Ανασκαφές στην οδό Παστέρ και οι πρώτες ενδείξεις για τη μνημειακή διαμόρφωση της οδού Αγ. ΔημητρίουPart of : Το Αρχαιολογικό Έργο στη Μακεδονία και στη Θράκη ; Vol.15, No.1, 2001, pages 309-320
Excavations in Pasteur street and the first indications of the monumental structure of Ayiou Dimitriou street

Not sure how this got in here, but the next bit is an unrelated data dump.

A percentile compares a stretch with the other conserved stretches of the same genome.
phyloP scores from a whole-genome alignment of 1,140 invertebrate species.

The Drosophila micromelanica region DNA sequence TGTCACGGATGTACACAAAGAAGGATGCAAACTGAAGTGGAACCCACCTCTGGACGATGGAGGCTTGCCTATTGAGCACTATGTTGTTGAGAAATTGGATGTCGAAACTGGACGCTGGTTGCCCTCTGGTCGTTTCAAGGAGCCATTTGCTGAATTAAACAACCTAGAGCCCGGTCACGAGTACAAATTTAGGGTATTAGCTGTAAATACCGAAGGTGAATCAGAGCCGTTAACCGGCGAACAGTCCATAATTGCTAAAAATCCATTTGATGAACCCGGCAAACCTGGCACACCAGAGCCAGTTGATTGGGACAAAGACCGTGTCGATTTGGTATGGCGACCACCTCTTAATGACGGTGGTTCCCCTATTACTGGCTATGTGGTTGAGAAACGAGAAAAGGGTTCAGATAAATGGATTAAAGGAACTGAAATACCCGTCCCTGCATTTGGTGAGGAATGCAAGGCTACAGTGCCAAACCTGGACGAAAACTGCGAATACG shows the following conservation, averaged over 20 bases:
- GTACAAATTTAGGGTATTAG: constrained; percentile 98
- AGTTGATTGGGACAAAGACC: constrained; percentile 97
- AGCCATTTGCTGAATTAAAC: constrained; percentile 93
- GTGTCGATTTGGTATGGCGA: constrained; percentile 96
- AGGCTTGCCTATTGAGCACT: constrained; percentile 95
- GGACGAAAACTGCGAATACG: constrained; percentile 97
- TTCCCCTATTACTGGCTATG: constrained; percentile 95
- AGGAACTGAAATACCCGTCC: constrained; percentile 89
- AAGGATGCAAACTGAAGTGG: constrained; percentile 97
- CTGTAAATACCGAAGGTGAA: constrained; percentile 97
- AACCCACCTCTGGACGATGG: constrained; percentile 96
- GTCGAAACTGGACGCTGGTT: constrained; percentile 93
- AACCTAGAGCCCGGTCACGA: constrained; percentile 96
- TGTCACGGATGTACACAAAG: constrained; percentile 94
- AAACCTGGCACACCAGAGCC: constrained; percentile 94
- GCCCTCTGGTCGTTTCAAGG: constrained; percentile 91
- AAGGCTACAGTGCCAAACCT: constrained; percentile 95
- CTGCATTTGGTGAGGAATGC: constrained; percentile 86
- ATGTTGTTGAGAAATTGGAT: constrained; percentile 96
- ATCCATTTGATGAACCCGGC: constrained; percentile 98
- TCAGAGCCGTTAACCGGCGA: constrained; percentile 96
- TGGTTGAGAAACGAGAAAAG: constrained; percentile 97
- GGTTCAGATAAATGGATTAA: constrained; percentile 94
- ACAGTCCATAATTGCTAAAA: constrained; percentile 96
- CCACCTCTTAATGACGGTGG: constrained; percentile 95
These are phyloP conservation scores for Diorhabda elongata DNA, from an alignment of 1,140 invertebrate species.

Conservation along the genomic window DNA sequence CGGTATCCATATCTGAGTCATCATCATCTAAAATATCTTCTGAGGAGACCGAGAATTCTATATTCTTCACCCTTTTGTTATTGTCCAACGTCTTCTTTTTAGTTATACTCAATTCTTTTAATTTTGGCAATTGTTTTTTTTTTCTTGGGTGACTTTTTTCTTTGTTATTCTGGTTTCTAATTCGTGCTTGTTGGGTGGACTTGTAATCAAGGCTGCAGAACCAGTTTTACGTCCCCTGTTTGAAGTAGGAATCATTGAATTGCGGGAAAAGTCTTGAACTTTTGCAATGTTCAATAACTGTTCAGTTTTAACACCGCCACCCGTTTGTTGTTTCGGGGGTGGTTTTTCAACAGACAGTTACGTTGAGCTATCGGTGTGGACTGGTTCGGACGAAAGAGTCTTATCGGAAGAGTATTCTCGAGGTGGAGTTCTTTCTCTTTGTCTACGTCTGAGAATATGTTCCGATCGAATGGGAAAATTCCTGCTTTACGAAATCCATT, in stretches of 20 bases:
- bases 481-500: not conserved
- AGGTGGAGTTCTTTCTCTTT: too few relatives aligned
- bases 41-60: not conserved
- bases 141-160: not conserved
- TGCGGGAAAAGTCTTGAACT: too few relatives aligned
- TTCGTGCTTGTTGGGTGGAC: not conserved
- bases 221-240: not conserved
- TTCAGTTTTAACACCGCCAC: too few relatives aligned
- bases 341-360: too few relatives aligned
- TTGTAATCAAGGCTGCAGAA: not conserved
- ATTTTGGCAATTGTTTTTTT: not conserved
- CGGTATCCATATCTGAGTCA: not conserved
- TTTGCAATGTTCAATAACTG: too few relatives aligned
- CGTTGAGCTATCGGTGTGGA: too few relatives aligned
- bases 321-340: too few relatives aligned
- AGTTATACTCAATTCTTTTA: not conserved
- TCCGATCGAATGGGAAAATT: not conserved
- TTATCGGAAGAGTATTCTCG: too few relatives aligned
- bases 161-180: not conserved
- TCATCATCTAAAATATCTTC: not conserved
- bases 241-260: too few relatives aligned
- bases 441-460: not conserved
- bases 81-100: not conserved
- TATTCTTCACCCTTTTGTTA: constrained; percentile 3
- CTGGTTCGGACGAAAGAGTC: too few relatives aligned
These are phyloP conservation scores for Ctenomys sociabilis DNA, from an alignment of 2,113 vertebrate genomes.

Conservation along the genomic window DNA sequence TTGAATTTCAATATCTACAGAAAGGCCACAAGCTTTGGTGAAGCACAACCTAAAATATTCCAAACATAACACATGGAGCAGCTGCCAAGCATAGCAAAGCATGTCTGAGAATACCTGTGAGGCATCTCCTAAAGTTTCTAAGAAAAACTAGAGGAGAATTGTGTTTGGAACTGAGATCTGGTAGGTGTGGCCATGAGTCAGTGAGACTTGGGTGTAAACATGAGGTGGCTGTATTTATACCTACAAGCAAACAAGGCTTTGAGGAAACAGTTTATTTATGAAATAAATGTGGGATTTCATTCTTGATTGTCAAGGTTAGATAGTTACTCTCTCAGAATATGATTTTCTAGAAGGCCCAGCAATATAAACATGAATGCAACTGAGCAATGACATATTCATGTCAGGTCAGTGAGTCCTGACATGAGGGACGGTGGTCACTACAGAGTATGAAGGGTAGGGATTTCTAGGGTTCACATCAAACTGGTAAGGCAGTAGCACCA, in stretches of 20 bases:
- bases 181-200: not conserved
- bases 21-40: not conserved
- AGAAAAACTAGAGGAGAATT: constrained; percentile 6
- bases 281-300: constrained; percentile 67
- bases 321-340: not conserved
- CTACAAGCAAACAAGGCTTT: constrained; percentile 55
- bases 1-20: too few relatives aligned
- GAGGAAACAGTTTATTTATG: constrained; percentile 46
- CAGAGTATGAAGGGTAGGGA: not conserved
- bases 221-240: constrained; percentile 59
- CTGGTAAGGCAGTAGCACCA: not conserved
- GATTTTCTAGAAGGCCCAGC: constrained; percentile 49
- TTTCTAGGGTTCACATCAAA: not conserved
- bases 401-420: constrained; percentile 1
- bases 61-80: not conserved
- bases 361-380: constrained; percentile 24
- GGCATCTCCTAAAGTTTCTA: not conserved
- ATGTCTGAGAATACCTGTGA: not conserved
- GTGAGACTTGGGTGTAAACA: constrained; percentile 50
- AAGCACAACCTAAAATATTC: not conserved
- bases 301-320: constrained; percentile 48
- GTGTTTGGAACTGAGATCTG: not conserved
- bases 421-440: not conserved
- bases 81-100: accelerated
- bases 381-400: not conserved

The excavation of the plot at the junction of Ayiou Dimitriou St. and Pasteur St. enabled us to make a more general review of the excavations in Pasteur St. in order to correlate them with the topography of the wider area and to draw more general conclusions about the area.The plot in question yielded a corner building giving onto the ancient decumanus, which is located under the N side of modem Ayiou Dimitriou St. From this building four rectangular spaces were uncovered, which had presumably been used as shops and which had a 3 m wide portico running along their S and W sides. On the S side, along the decumanus, the foundations of six piers were uncovered measuring approximately lxl m and spaced 2.5 m apart; while along the cardo we unearthed two piers in a line which, if protracted northwards, meets the pier unearthed during the earlier excavation of the plot at 5, Pasteur St., at the junction with Ioakeim Sgourou St. (see Fig. 6).The piers lining the streets in this specific area suggest a certain monumentality.This was certainly an important part of the ancient city, possibly next to the Ancient and Byzantine administrative centre (as indeed it is today, given the presence of the Ministry of Macedonia and Thrace), where large numbers of citizens moved to and fro along the second decumanus (no less important than the Via Regia) between the Letaia Gate and the New Golden Gate. This was one of the city’s main arteries, lined with important public buildings and sanctuaries.That the city’s second major street took the form of a ceremonial way, at least at this point, is by no means unlikely. On the contrary, the construction of porticos along important city streets was not a characteristic exclusive to the Hellenistic cities of the east, but in the Late Roman period too remained a fundamental feature of the Roman cities in the western Empire.The erection of rows of piers along the decumanus beneath modem Ayiou Dimitriou St., probably under the Tetrarchy, was connected with the political, administrative, and economic advancement of Thessaloniki, which was now transformed from a provincial capital into an imperial city, the seat of Galerius Augustus.
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